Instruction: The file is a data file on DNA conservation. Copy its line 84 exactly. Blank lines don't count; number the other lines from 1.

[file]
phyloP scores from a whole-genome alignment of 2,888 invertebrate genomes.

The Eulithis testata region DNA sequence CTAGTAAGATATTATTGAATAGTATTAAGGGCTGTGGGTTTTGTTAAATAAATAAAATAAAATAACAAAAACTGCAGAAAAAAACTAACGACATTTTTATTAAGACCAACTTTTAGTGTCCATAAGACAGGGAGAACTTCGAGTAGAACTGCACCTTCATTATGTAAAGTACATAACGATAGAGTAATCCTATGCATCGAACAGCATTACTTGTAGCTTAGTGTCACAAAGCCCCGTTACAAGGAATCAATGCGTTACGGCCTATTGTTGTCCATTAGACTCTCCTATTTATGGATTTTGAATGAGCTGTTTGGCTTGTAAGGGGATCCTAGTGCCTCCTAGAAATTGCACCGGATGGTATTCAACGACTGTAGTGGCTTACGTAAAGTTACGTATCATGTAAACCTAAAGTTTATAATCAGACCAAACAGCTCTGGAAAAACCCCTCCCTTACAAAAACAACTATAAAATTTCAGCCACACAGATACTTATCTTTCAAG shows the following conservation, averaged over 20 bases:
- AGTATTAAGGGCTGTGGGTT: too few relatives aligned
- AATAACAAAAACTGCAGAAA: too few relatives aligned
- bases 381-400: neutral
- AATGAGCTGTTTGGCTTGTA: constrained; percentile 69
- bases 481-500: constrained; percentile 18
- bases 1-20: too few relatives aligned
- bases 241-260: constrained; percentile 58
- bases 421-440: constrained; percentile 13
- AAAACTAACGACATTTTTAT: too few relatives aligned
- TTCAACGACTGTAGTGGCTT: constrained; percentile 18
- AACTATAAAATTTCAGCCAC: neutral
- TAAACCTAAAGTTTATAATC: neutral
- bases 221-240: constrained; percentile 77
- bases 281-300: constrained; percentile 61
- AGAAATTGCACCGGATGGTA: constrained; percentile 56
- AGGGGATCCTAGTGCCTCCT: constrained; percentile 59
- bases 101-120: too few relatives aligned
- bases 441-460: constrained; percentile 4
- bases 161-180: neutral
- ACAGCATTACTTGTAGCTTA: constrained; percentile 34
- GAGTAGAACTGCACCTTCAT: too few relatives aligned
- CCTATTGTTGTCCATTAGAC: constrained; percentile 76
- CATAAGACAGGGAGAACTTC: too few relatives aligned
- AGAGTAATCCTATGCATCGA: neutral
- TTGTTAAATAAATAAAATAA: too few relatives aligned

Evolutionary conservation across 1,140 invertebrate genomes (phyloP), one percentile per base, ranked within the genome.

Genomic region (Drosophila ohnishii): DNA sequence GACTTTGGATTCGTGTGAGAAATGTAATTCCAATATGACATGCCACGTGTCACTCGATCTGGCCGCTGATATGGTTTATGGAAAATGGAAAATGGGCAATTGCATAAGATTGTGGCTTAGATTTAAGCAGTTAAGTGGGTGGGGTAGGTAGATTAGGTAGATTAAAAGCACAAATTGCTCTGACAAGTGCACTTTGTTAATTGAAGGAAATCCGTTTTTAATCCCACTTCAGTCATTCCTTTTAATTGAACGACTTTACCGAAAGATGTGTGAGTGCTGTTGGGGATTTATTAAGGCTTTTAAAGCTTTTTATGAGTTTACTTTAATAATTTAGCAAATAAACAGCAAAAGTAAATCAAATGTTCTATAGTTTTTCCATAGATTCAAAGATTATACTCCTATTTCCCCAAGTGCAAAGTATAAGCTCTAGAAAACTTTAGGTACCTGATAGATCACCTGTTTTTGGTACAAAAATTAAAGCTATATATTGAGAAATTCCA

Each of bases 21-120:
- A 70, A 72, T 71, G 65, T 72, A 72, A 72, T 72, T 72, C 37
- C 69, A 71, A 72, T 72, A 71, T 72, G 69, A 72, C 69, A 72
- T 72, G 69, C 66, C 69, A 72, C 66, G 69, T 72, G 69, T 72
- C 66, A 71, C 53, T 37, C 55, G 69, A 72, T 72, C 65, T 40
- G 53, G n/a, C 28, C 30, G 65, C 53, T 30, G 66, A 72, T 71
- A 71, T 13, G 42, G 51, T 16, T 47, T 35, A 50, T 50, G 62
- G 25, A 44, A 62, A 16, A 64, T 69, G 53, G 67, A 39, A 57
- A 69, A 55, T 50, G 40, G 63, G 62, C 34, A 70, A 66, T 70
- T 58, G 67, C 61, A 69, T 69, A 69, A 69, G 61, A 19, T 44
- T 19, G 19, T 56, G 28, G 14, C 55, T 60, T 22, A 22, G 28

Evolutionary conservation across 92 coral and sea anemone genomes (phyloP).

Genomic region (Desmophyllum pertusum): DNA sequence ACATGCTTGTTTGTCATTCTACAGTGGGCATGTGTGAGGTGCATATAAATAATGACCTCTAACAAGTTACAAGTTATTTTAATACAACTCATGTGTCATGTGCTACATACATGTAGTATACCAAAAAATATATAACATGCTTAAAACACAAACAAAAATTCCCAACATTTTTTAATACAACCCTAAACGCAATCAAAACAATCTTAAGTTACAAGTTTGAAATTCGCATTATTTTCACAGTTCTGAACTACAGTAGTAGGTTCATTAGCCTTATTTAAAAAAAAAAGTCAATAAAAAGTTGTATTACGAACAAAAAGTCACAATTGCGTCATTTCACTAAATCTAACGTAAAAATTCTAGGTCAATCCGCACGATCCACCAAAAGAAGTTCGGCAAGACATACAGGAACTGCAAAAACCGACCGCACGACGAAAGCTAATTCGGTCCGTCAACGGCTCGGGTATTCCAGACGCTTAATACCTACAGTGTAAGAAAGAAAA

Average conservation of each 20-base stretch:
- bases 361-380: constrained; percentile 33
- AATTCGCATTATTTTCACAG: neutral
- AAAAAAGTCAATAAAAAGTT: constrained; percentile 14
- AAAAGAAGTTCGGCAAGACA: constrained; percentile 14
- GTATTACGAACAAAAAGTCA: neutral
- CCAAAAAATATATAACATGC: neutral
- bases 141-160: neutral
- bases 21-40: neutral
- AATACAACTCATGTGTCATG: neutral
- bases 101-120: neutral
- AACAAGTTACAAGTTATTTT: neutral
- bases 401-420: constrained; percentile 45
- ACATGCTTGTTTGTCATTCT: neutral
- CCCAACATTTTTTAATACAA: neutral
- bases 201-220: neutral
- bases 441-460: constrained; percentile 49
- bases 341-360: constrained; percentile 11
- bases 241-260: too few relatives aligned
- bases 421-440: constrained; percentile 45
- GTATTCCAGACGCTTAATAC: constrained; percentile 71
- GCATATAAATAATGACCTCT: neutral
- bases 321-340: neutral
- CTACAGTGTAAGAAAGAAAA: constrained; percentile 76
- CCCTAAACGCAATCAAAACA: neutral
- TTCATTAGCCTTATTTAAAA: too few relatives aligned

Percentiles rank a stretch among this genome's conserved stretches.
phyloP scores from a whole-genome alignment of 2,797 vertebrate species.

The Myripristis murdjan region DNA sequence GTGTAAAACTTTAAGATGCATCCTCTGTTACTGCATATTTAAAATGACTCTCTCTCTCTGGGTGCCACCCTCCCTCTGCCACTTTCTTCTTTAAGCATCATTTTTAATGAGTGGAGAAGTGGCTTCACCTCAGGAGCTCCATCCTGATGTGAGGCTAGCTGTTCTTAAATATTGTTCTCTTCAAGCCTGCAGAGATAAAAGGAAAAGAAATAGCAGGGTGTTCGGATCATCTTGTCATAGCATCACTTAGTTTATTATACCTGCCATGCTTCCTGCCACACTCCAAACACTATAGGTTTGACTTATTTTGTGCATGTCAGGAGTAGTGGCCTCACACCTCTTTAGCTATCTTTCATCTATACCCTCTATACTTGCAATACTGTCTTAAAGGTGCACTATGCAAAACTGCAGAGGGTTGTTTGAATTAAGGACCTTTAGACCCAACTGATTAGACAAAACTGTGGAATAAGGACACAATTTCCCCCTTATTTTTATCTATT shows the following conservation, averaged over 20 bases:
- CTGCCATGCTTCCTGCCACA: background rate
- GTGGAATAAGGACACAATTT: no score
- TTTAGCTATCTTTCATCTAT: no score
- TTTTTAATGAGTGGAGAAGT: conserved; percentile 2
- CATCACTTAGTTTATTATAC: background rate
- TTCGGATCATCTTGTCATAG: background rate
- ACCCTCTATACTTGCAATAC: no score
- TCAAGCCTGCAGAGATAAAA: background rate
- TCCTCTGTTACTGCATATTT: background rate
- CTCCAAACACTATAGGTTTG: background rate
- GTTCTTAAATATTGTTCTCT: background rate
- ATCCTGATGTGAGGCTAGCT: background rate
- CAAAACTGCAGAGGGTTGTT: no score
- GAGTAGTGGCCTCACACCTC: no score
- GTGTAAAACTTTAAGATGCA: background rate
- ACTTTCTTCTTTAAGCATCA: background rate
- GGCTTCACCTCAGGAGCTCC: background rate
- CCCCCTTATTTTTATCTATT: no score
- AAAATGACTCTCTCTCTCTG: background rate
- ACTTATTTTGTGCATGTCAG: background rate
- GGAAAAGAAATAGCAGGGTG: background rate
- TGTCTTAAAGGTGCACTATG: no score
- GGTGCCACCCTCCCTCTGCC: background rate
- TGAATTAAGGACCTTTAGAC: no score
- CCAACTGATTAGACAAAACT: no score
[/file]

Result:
- CAAAACTGCAGAGGGTTGTT: no score